It’s that time of year, time to get ready to crank up the fireplace to add warmth and ambiance to your home. But before you jump in, there are a few things you should know.
Fireplaces and stoves, and the vent systems attached to them, will operate correctly and safely only when certain maintenance tasks are completed on a regular basis. Before you light your first fire of the season (or even if you’ve already done so), review the checklist below.
Chimney cleaning and inspection
A long winter season is enough to require a thorough inspection and cleaning before kicking your fireplace into high gear the next season. A professional chimney cleaner, or chimney sweep, can remove the soot and creosote that has built up, making the heating unit safe and efficient to operate. The National Fire Protection Association recommends annual inspections by a trained professional.
A critical element of chimney and fireplace inspection is checking for cracks in the flue liner. Even the tiniest cracks in the liner can lead to a dangerous house fire. A thorough flue liner inspection should be included in any inspection services you contract for.
Bricks and mortar
Materials used to build chimneys are strong and can withstand intense heat. But they don’t last forever. After 40 years or so, bricks and mortar can start showing signs of deterioration, which can result in moisture entering the chimney system. By having the chimney looked at every year, you avoid potentially big and expensive problems down the line.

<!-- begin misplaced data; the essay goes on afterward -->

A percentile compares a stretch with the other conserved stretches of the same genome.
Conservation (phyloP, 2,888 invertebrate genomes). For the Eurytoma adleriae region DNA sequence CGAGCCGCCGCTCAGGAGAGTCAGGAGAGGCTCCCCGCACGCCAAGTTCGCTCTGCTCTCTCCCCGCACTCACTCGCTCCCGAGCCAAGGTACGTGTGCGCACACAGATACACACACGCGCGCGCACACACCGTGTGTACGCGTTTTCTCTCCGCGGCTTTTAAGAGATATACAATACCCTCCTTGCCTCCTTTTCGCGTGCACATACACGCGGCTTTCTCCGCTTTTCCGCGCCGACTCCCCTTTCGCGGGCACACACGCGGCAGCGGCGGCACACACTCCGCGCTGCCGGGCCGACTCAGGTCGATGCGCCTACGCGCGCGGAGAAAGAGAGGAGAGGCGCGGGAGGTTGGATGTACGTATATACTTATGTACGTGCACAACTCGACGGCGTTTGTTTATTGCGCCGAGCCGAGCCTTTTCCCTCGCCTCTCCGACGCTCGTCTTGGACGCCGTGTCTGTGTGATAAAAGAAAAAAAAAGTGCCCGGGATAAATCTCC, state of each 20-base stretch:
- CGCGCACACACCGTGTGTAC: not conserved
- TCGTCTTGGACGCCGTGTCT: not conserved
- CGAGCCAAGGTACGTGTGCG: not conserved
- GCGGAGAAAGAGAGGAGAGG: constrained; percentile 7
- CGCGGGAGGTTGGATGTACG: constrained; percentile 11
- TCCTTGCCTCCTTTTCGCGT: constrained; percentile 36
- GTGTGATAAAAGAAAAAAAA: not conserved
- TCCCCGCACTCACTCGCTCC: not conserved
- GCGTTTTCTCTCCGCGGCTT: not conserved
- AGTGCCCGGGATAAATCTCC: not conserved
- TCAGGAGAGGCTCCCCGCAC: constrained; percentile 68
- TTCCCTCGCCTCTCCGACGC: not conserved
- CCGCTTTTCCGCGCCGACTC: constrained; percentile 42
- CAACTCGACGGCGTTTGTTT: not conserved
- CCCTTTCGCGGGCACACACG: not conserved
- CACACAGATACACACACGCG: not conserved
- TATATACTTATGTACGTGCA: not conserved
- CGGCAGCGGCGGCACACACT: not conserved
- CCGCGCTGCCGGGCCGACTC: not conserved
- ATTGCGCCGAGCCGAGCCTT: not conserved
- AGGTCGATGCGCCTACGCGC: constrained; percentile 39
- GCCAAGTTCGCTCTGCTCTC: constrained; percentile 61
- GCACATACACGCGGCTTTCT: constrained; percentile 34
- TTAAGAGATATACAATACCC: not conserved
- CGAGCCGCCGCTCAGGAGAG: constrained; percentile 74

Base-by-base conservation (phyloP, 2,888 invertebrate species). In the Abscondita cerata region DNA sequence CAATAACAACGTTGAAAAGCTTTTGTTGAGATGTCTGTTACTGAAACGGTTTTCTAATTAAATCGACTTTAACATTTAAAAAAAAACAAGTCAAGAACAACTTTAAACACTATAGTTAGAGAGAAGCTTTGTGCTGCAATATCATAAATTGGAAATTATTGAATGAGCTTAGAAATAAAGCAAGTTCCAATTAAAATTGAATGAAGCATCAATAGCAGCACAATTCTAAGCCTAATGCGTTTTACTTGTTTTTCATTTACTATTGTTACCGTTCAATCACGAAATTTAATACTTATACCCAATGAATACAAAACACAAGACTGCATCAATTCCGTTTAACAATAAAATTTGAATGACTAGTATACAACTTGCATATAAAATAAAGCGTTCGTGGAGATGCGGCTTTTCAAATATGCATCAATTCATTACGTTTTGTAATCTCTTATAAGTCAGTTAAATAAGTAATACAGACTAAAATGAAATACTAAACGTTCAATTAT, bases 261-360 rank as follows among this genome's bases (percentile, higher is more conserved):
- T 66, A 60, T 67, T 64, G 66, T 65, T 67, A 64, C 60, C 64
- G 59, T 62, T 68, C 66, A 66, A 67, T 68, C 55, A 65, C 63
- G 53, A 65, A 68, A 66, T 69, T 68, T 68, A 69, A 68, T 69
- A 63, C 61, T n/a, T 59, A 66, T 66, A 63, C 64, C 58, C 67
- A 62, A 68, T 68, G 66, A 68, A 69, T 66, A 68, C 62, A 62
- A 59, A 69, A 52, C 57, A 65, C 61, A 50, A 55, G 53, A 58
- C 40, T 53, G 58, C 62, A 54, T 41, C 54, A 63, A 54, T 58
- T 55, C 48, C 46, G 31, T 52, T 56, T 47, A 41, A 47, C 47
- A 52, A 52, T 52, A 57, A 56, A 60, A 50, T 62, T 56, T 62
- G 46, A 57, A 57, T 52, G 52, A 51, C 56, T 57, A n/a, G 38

If your chimney isn’t fitted with a chimney cap, ask your chimney sweep about having one installed. Chimney caps, particularly those with wire mesh, do a great job at keeping debris, bird nests, small animals and more out of your chimney. For ultimate operating safety, all chimneys should have caps.
When it’s time to fire up for the winter, make sure you’re firing up with dry, or seasoned, wood. Firewood should be purchased or chopped sufficiently in advance of the cold season to make sure it has time to dry properly. Using “green” wood in a fireplace or stove will create significantly more smoke and therefore toxic substances that adhere to your chimney or vent pipe walls. Whether you’re burning softwoods or hardwoods, make sure the wood is fully dry.
Starting your fire
With a clean and operational fireplace and chimney, it’s time to start your fire. Kindling placed beneath loosely stacked logs is the time-proven way to accomplish this. (Remember – softwoods will ignite faster than hardwoods.) The way not to accomplish this is with lighter fluid or some other flammable substance. Great danger comes with using chemicals to light a fire, a practice that isn’t even necessary.
Marsh’s Stoves & Fireplaces of Toronto stands behind safe fireplace practices. To view a full line of fireplaces and stoves to warm and beautify your home, stop by our showroom at 3322 Dundas Street West. For more information on all of our products, call (416) 762-4582.